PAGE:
In his role as director of the Egan Institute of Maritime Studies, Philbrick, who is also a research fellow at the Nantucket Historical Association, gives frequent talks about Nantucket and sailing. He has appeared on "NBC Today Weekend", A&E's "Biography" series, and National Public Radio and has served as a consultant for the movie "Moby Dick", shown on the USA Network. He received a bachelor of Arts from Brown University and a Master of Arts in American Literature from Duke. He lives on Natucket with his wife and two children.

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Product Details

  • Series: Penguin Classics
  • Paperback: 256 pages
  • Publisher: Penguin Classics (May 1, 2000)
  • Language: English
  • ISBN-10: 0140437967
  • ISBN-13: 978-0140437966
  • Product Dimensions: 5.1 x 0.5 x 7.7 inches
  • Shipping Weight: 7.2 ounces (View shipping rates and policies)
  • Average Customer Review: 4.7 out of 5 stars  See all reviews (21 customer reviews)
  • Amazon Best Sellers Rank: #104,359 in Books (See Top 100 in Books)

Customer Reviews

Top Customer Reviews

Format: Paperback
This book is a collection of accounts, remarks, annotations, and letters from the people involved in the tragedy, their rescuers, and other notable persons, which paints a vivid portrayal of the life of a Nantuckett whaler in the 1800's.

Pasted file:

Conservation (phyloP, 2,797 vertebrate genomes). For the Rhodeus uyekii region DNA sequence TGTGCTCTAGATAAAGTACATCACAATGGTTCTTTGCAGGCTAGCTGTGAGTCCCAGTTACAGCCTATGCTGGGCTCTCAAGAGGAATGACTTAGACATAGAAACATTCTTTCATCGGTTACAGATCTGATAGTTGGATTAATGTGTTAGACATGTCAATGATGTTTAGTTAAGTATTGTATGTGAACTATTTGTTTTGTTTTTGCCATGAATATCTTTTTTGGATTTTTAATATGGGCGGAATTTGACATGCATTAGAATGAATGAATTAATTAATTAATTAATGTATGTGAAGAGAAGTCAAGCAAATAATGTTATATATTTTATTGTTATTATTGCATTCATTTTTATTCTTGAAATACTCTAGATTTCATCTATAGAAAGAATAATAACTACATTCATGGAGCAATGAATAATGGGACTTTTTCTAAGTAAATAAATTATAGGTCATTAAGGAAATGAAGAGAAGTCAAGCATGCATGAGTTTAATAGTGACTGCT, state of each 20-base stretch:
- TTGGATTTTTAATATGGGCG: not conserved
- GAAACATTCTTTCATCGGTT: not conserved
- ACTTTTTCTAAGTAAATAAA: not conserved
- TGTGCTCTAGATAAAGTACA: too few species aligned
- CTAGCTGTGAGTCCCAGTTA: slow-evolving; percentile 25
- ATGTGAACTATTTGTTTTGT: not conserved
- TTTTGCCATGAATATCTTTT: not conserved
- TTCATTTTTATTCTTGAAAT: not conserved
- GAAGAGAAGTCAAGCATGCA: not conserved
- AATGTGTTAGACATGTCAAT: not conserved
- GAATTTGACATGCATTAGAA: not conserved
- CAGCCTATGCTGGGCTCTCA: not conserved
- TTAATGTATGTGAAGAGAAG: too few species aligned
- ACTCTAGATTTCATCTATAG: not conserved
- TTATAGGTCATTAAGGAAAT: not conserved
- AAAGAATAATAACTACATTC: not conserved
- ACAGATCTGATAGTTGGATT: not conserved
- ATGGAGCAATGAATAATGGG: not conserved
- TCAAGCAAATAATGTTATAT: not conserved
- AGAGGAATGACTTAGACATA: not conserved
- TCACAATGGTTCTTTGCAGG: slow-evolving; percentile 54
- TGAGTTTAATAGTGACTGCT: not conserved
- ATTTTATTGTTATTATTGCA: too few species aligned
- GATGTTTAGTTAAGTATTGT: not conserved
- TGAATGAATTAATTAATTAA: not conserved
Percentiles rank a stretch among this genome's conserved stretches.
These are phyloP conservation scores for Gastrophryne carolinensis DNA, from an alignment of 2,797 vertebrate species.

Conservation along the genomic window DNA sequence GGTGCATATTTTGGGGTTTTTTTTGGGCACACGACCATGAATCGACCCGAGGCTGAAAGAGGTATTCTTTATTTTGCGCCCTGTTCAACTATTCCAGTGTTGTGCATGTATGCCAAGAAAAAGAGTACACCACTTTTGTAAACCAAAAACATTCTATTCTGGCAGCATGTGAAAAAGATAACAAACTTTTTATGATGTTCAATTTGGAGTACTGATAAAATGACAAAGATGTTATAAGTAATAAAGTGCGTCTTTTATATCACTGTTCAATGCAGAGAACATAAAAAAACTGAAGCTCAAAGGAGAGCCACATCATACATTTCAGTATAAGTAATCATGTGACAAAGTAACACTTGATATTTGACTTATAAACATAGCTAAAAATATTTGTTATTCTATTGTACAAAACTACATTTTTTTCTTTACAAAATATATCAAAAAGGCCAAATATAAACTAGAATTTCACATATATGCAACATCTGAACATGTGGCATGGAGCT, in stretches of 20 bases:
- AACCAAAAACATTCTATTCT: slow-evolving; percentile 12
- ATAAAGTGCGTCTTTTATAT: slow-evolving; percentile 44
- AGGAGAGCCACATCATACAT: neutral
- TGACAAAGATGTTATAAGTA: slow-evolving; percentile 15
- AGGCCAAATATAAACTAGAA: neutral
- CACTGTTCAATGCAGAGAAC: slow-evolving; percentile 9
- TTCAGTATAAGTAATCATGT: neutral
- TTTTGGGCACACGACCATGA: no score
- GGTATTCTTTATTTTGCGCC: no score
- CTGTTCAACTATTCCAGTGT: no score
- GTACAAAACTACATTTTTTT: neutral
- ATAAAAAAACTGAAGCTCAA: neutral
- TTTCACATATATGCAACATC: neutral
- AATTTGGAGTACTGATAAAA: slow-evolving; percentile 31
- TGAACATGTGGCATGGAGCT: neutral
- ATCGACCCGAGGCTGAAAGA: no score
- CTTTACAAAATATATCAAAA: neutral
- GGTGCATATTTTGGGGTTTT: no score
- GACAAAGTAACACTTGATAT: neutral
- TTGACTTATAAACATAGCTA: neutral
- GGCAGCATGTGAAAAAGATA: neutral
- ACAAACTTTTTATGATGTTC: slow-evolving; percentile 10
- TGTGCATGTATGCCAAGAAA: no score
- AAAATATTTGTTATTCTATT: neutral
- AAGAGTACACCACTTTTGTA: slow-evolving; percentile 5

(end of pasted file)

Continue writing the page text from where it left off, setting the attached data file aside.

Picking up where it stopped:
After having killed off the whale population in the Atlantic, the New England whale ships pushed farther into the ocean to find their prey - the spermacetti whale. Hunting grounds in the Pacific were discovered and, after a year's journey rounding South America in which it lost half of its boats in a sudden gale, the whale ship Essex set out to fill its hold with the valuable whale oil armed with only 3 small boats. During a hunt, one of the boats was stove by the death throes of a speared sperm whale and returned to the ship. While enacting repairs, the pings of the first mate's hammer attracted the attention of a large bull sperm whale, a creature uniquely designed for ramming. The bull made two charges, collapsing the bow of the ship on either side of the keel, and 20 men found themselves alone, in 3 open boats, deep in the heart of the blue Pacific, with only faint hopes of rescue.
The Essex did not sink immediately, and the men were able to salvage a few casks of water, some navigational instruments, and hard biscuits (which would later be fouled by ocean spray and induce dehydration in the men). The first mate also had paper and pencil, which he used for keeping a daily diary of their attempts to survive the ravages of storms, thirst, hunger, and attacks by killer whales and large sharks.
I read this book prior to reading "In The Heart of The Sea", also by Nathaniel Philbrick, and I was glad I did. The first-person narratives really bring home the tale, and Philbrick's other book helps fill in the historical background.